A host of candidates for congress also speaking in the November election will include Republicans Wesley Hunt and Morgan Lutrell of Houston and Monica De La Cruz of McAllen, and Democrats Greg Casar of Austin and Jasmine Crockett of Dallas (Republicans, 11 a.m. and Democrats, 12:30 p.m.; Punchbowl News Tent). Other than De La Cruz’s close race against Democrat Michelle Vallejo for the purplish 15th district, all should win easily. Rep. Henry Cuellar, D-Laredo and former Texas House Speaker Joe Straus, R-San Antonio, will also discuss the possibility of govern from the center (12:45 p.m., Texas monthly Attempted).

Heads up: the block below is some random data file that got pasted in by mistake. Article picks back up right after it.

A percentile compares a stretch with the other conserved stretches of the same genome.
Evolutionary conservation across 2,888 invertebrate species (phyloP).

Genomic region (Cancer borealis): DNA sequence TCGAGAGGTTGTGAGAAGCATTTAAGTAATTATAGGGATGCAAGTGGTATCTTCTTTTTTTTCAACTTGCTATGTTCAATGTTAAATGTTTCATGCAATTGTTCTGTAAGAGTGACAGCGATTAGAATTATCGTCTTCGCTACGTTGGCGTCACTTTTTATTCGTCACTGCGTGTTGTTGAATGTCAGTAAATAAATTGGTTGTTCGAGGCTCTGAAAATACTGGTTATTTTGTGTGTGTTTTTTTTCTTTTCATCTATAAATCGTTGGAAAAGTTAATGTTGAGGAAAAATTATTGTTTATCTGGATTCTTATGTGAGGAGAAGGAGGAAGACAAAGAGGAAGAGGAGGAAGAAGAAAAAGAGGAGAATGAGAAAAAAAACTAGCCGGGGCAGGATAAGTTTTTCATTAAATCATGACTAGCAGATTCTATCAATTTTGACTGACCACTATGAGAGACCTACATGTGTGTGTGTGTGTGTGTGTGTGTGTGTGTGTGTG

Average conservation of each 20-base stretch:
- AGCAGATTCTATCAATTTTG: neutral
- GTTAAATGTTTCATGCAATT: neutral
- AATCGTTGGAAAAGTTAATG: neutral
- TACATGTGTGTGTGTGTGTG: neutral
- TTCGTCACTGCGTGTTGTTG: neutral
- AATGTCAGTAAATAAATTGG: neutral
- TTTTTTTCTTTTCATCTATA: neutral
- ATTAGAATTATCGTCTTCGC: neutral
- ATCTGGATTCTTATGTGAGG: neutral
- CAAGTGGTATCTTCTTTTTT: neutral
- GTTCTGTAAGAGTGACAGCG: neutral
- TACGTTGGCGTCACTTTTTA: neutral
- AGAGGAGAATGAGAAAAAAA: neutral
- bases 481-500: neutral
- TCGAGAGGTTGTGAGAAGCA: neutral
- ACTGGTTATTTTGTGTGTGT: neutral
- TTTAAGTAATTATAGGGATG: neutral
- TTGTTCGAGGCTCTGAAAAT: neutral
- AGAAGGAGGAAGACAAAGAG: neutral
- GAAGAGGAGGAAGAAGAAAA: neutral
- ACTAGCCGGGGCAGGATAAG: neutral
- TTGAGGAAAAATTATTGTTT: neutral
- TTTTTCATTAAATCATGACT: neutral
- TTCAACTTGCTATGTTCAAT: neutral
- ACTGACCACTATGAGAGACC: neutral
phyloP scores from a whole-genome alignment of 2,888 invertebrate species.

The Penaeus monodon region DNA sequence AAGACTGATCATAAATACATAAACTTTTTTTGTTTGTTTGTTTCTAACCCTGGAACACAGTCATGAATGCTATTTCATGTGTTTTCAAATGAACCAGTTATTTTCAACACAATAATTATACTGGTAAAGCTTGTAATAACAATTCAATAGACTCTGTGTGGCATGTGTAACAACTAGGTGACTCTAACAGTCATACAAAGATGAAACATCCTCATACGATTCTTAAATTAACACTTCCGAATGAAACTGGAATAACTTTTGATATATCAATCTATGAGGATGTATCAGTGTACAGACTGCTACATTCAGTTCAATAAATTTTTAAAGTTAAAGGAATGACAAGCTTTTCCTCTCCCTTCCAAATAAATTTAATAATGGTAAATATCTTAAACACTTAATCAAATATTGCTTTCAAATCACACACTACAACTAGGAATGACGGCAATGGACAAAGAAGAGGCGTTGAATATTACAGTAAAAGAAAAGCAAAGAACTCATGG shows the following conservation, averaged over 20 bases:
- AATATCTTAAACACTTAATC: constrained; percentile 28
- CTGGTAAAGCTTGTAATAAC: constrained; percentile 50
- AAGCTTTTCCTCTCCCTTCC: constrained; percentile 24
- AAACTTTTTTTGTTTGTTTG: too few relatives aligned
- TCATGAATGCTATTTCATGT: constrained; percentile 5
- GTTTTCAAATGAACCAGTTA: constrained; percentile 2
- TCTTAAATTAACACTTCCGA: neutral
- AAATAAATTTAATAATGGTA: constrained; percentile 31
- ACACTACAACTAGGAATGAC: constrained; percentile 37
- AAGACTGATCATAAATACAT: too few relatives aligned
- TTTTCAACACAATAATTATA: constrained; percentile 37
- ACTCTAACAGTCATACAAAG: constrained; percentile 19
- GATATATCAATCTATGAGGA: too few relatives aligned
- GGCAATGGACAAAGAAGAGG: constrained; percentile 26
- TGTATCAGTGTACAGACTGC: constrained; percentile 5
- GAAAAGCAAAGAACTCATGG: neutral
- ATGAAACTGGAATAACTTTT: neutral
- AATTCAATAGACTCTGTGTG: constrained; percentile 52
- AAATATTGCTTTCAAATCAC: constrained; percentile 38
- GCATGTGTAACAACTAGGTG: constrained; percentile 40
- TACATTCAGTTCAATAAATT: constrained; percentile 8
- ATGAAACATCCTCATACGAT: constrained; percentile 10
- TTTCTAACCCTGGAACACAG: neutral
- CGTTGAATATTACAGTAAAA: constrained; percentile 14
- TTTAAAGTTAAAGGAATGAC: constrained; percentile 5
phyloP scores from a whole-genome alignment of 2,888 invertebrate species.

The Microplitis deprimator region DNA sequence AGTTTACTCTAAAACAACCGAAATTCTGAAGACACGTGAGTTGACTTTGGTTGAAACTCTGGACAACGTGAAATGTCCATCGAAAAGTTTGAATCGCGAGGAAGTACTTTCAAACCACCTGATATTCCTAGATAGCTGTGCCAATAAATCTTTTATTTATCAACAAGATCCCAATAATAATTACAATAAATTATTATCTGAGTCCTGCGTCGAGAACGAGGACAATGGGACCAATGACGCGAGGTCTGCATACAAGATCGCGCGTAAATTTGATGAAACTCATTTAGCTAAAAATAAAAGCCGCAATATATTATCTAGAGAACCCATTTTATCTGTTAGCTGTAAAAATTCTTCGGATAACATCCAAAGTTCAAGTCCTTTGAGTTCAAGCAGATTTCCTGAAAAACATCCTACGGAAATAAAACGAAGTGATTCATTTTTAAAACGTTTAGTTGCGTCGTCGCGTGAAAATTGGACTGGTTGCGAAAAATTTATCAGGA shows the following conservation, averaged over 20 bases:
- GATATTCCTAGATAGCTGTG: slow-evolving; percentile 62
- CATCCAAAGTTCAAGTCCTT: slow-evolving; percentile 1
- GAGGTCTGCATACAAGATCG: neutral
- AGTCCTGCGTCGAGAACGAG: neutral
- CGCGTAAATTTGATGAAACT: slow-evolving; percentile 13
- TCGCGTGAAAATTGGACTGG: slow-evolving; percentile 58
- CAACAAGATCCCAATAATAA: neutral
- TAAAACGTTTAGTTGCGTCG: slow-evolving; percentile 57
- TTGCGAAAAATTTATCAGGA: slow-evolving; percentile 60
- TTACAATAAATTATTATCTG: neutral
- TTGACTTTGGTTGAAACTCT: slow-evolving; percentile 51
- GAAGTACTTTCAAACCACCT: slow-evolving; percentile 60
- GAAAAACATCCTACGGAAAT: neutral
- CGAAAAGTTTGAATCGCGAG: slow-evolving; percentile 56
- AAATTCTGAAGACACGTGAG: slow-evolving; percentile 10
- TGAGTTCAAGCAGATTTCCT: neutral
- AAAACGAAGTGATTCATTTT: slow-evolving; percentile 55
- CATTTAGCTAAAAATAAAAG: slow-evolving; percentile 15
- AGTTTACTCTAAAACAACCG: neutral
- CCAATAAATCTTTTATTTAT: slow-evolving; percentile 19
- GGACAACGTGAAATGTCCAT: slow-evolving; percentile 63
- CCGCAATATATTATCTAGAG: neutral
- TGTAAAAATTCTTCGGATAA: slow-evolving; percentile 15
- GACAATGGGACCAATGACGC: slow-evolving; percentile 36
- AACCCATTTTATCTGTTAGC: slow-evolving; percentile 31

Individual talks with the Chairman of the US House Intelligence Committee are also on the agenda. Adam Schiff, D-California. (9:30 a.m., Punchbowl News Tent) and US Surgeon General Vivek Murthy (2:45 p.m., healing tent). If you want to hear non-politicos express their own version of the Open Congress vibe, you can catch the Grammy-winning singer-songwriter Lyle Lovett (2:15 p.m., Lonestar Tent) and saturday night liveit is Alex Moffat (3:45 p.m., Lonestar tent) in the afternoon. More details online at festival-platform.texatribune.org/agenda. – Claire Stevens

Do you have something to say ? The the Chronicle welcomes opinion pieces on any topic from the community. Submit yours now at austinchronicle.com/opinion.